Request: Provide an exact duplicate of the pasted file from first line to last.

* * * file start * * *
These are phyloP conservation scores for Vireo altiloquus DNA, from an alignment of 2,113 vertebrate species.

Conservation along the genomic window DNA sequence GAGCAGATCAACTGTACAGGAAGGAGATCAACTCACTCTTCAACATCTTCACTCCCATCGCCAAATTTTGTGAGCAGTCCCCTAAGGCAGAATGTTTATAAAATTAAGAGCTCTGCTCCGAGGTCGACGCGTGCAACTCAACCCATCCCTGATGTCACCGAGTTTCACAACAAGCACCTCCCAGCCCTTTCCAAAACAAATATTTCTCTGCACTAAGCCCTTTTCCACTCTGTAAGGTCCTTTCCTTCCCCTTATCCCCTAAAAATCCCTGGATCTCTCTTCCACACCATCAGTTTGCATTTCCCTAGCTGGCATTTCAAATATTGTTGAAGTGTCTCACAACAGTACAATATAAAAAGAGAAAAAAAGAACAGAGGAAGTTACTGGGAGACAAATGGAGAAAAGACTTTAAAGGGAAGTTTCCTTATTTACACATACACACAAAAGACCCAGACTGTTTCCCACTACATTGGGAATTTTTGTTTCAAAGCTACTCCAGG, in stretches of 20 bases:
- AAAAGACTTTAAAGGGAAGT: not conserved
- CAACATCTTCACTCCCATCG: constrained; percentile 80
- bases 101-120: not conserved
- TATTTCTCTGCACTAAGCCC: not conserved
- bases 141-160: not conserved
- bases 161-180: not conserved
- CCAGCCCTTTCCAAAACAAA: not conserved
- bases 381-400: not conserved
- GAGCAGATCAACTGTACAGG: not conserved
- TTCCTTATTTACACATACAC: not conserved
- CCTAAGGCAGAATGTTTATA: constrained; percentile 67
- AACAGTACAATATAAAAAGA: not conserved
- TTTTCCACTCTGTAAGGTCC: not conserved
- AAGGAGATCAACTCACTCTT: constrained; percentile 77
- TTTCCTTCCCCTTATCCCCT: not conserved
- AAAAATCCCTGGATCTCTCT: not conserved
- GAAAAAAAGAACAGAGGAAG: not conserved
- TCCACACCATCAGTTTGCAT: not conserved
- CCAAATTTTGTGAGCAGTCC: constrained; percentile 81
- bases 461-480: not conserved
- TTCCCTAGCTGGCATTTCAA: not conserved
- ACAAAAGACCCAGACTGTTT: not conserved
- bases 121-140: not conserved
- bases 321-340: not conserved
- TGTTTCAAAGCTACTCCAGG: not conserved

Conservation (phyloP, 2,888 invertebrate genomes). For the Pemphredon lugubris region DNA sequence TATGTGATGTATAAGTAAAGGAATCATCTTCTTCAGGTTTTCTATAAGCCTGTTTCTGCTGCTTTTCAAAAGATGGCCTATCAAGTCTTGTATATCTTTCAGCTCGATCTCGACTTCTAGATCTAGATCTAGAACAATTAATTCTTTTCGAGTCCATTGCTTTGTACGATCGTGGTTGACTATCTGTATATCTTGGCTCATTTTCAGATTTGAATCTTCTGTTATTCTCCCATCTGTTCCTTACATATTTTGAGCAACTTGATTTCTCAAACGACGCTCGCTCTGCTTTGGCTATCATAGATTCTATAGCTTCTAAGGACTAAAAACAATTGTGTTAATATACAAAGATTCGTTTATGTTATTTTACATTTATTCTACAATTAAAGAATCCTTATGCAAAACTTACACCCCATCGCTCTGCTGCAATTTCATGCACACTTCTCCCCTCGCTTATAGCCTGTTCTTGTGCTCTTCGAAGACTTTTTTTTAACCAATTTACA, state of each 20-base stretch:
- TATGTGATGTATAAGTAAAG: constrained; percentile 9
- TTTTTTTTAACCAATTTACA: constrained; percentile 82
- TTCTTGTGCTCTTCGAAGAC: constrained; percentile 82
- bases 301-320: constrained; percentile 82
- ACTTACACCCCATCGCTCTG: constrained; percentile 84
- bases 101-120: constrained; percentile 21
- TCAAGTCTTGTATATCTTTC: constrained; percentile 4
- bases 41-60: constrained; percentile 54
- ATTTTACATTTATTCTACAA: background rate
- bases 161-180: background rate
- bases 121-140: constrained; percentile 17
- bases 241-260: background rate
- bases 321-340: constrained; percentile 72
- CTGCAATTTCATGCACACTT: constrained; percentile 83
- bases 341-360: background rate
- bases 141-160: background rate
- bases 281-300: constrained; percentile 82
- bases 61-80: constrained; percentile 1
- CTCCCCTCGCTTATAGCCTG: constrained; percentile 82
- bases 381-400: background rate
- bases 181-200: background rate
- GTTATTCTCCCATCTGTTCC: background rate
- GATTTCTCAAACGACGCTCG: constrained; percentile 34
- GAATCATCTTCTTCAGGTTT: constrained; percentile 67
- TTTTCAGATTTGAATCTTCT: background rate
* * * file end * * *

These are phyloP conservation scores for Vireo altiloquus DNA, from an alignment of 2,113 vertebrate species.

Conservation along the genomic window DNA sequence GAGCAGATCAACTGTACAGGAAGGAGATCAACTCACTCTTCAACATCTTCACTCCCATCGCCAAATTTTGTGAGCAGTCCCCTAAGGCAGAATGTTTATAAAATTAAGAGCTCTGCTCCGAGGTCGACGCGTGCAACTCAACCCATCCCTGATGTCACCGAGTTTCACAACAAGCACCTCCCAGCCCTTTCCAAAACAAATATTTCTCTGCACTAAGCCCTTTTCCACTCTGTAAGGTCCTTTCCTTCCCCTTATCCCCTAAAAATCCCTGGATCTCTCTTCCACACCATCAGTTTGCATTTCCCTAGCTGGCATTTCAAATATTGTTGAAGTGTCTCACAACAGTACAATATAAAAAGAGAAAAAAAGAACAGAGGAAGTTACTGGGAGACAAATGGAGAAAAGACTTTAAAGGGAAGTTTCCTTATTTACACATACACACAAAAGACCCAGACTGTTTCCCACTACATTGGGAATTTTTGTTTCAAAGCTACTCCAGG, in stretches of 20 bases:
- AAAAGACTTTAAAGGGAAGT: not conserved
- CAACATCTTCACTCCCATCG: constrained; percentile 80
- bases 101-120: not conserved
- TATTTCTCTGCACTAAGCCC: not conserved
- bases 141-160: not conserved
- bases 161-180: not conserved
- CCAGCCCTTTCCAAAACAAA: not conserved
- bases 381-400: not conserved
- GAGCAGATCAACTGTACAGG: not conserved
- TTCCTTATTTACACATACAC: not conserved
- CCTAAGGCAGAATGTTTATA: constrained; percentile 67
- AACAGTACAATATAAAAAGA: not conserved
- TTTTCCACTCTGTAAGGTCC: not conserved
- AAGGAGATCAACTCACTCTT: constrained; percentile 77
- TTTCCTTCCCCTTATCCCCT: not conserved
- AAAAATCCCTGGATCTCTCT: not conserved
- GAAAAAAAGAACAGAGGAAG: not conserved
- TCCACACCATCAGTTTGCAT: not conserved
- CCAAATTTTGTGAGCAGTCC: constrained; percentile 81
- bases 461-480: not conserved
- TTCCCTAGCTGGCATTTCAA: not conserved
- ACAAAAGACCCAGACTGTTT: not conserved
- bases 121-140: not conserved
- bases 321-340: not conserved
- TGTTTCAAAGCTACTCCAGG: not conserved

Conservation (phyloP, 2,888 invertebrate genomes). For the Pemphredon lugubris region DNA sequence TATGTGATGTATAAGTAAAGGAATCATCTTCTTCAGGTTTTCTATAAGCCTGTTTCTGCTGCTTTTCAAAAGATGGCCTATCAAGTCTTGTATATCTTTCAGCTCGATCTCGACTTCTAGATCTAGATCTAGAACAATTAATTCTTTTCGAGTCCATTGCTTTGTACGATCGTGGTTGACTATCTGTATATCTTGGCTCATTTTCAGATTTGAATCTTCTGTTATTCTCCCATCTGTTCCTTACATATTTTGAGCAACTTGATTTCTCAAACGACGCTCGCTCTGCTTTGGCTATCATAGATTCTATAGCTTCTAAGGACTAAAAACAATTGTGTTAATATACAAAGATTCGTTTATGTTATTTTACATTTATTCTACAATTAAAGAATCCTTATGCAAAACTTACACCCCATCGCTCTGCTGCAATTTCATGCACACTTCTCCCCTCGCTTATAGCCTGTTCTTGTGCTCTTCGAAGACTTTTTTTTAACCAATTTACA, state of each 20-base stretch:
- TATGTGATGTATAAGTAAAG: constrained; percentile 9
- TTTTTTTTAACCAATTTACA: constrained; percentile 82
- TTCTTGTGCTCTTCGAAGAC: constrained; percentile 82
- bases 301-320: constrained; percentile 82
- ACTTACACCCCATCGCTCTG: constrained; percentile 84
- bases 101-120: constrained; percentile 21
- TCAAGTCTTGTATATCTTTC: constrained; percentile 4
- bases 41-60: constrained; percentile 54
- ATTTTACATTTATTCTACAA: background rate
- bases 161-180: background rate
- bases 121-140: constrained; percentile 17
- bases 241-260: background rate
- bases 321-340: constrained; percentile 72
- CTGCAATTTCATGCACACTT: constrained; percentile 83
- bases 341-360: background rate
- bases 141-160: background rate
- bases 281-300: constrained; percentile 82
- bases 61-80: constrained; percentile 1
- CTCCCCTCGCTTATAGCCTG: constrained; percentile 82
- bases 381-400: background rate
- bases 181-200: background rate
- GTTATTCTCCCATCTGTTCC: background rate
- GATTTCTCAAACGACGCTCG: constrained; percentile 34
- GAATCATCTTCTTCAGGTTT: constrained; percentile 67
- TTTTCAGATTTGAATCTTCT: background rate